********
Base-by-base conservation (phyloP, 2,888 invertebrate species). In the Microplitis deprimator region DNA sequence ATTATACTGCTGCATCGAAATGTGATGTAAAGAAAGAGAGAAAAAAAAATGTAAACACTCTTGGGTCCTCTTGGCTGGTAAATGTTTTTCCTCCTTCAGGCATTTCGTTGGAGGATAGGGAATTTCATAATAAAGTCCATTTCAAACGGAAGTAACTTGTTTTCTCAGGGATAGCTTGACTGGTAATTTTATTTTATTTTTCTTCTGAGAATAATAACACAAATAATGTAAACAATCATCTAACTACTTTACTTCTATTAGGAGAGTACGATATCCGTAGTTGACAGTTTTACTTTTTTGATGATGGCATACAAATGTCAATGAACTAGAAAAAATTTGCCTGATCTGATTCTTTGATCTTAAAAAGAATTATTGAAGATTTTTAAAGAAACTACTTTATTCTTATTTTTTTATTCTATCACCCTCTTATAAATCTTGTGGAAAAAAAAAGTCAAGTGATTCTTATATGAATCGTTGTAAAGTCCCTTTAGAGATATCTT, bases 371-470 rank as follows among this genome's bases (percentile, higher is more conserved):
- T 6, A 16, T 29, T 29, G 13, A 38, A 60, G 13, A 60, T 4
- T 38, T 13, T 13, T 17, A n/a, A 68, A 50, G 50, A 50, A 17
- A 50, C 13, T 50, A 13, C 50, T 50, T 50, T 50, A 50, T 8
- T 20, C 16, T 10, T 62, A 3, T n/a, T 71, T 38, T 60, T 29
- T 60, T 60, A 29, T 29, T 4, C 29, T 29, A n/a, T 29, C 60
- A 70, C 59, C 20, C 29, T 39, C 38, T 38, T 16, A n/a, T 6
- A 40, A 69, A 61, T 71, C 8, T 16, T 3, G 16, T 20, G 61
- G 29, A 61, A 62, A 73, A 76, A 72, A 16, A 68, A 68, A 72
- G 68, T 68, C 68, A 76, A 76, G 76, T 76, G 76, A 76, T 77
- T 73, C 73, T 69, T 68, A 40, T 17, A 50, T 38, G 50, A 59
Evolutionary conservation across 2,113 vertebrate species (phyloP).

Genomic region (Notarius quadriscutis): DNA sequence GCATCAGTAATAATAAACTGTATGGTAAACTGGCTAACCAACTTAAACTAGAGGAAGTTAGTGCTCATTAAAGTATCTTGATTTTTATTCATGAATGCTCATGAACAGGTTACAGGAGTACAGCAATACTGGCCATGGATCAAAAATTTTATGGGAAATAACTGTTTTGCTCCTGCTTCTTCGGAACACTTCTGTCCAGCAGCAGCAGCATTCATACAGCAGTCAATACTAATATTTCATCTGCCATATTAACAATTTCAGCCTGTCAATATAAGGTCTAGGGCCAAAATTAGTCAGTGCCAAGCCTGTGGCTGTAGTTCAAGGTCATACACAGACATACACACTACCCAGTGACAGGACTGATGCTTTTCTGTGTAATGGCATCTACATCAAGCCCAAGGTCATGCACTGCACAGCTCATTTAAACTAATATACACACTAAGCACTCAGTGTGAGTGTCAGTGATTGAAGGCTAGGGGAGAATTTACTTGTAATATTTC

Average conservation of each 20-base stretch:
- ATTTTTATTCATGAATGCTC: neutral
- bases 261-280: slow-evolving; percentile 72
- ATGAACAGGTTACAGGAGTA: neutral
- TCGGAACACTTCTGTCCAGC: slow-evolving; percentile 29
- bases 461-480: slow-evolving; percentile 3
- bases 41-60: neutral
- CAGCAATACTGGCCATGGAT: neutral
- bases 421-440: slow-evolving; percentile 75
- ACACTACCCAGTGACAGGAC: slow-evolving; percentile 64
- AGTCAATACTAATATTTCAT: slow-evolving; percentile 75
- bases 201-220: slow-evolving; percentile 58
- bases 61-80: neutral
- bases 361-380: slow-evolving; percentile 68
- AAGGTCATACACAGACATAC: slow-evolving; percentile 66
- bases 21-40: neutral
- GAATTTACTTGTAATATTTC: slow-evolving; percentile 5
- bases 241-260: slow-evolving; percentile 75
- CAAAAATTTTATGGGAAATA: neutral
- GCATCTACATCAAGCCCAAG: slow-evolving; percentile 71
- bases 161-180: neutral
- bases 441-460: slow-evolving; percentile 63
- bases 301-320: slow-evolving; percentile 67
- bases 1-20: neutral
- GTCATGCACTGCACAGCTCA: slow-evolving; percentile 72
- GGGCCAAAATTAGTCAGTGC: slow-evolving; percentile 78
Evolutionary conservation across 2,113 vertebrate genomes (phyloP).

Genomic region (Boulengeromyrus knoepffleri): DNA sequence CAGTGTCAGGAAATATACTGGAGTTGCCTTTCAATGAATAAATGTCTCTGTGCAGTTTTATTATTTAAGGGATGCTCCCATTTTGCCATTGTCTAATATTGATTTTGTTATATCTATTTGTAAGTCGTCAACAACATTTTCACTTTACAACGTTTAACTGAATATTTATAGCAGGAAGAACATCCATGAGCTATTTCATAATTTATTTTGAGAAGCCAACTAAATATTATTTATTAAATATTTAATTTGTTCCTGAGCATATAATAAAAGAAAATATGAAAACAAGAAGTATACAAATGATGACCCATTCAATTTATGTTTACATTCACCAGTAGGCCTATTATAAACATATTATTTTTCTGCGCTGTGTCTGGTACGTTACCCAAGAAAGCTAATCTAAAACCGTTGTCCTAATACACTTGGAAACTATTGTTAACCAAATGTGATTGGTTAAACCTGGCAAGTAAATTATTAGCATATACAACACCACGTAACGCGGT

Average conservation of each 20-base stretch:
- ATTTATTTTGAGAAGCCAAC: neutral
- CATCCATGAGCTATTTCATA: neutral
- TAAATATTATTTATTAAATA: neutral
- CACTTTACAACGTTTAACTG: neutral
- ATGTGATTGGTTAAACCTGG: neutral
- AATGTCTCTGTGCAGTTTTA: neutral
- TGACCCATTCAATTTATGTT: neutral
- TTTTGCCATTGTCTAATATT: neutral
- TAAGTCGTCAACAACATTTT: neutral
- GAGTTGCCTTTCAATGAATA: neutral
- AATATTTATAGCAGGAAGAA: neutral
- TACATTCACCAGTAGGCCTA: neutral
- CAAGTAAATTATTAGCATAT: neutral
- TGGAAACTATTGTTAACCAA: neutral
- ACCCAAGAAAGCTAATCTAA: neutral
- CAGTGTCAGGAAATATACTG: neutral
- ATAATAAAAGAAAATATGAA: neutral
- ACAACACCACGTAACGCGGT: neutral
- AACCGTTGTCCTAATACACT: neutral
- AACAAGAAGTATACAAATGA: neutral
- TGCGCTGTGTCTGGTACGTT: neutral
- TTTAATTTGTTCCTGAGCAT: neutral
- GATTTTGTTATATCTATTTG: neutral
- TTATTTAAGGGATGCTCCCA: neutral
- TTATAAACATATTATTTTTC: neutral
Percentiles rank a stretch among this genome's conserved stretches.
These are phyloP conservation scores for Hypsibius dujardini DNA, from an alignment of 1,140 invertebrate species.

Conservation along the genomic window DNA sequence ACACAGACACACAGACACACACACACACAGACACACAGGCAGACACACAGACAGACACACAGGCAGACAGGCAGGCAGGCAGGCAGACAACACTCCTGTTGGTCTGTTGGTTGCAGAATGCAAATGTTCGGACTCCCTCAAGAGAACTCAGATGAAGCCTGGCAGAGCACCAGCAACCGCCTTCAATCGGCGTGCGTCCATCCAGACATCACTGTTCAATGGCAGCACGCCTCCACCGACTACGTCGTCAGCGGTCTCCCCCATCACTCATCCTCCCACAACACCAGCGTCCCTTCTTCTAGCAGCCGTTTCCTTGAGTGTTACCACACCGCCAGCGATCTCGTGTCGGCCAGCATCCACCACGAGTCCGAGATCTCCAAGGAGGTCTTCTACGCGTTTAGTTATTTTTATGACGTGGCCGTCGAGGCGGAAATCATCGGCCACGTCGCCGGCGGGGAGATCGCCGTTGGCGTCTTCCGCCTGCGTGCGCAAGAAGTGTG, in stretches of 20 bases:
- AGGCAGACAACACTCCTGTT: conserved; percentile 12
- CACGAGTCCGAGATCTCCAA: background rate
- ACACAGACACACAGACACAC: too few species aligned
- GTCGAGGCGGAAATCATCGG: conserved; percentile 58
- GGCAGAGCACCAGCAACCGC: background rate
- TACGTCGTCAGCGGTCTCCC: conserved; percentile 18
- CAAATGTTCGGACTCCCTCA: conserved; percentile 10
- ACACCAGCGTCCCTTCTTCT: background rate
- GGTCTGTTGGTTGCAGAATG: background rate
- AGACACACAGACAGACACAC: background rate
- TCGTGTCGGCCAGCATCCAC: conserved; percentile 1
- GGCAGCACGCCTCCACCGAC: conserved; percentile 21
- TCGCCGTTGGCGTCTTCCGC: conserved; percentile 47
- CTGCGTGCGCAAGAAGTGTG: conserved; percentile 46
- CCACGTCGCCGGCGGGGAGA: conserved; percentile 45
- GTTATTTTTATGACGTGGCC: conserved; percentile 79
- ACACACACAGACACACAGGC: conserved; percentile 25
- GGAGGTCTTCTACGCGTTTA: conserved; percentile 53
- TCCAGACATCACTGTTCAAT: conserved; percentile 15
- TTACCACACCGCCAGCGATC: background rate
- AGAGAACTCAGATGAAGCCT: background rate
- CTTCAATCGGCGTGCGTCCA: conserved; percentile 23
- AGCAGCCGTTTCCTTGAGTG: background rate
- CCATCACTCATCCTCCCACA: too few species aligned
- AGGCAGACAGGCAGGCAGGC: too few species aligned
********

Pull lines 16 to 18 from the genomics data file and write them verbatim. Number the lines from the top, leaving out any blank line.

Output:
- bases 261-280: slow-evolving; percentile 72
- ATGAACAGGTTACAGGAGTA: neutral
- TCGGAACACTTCTGTCCAGC: slow-evolving; percentile 29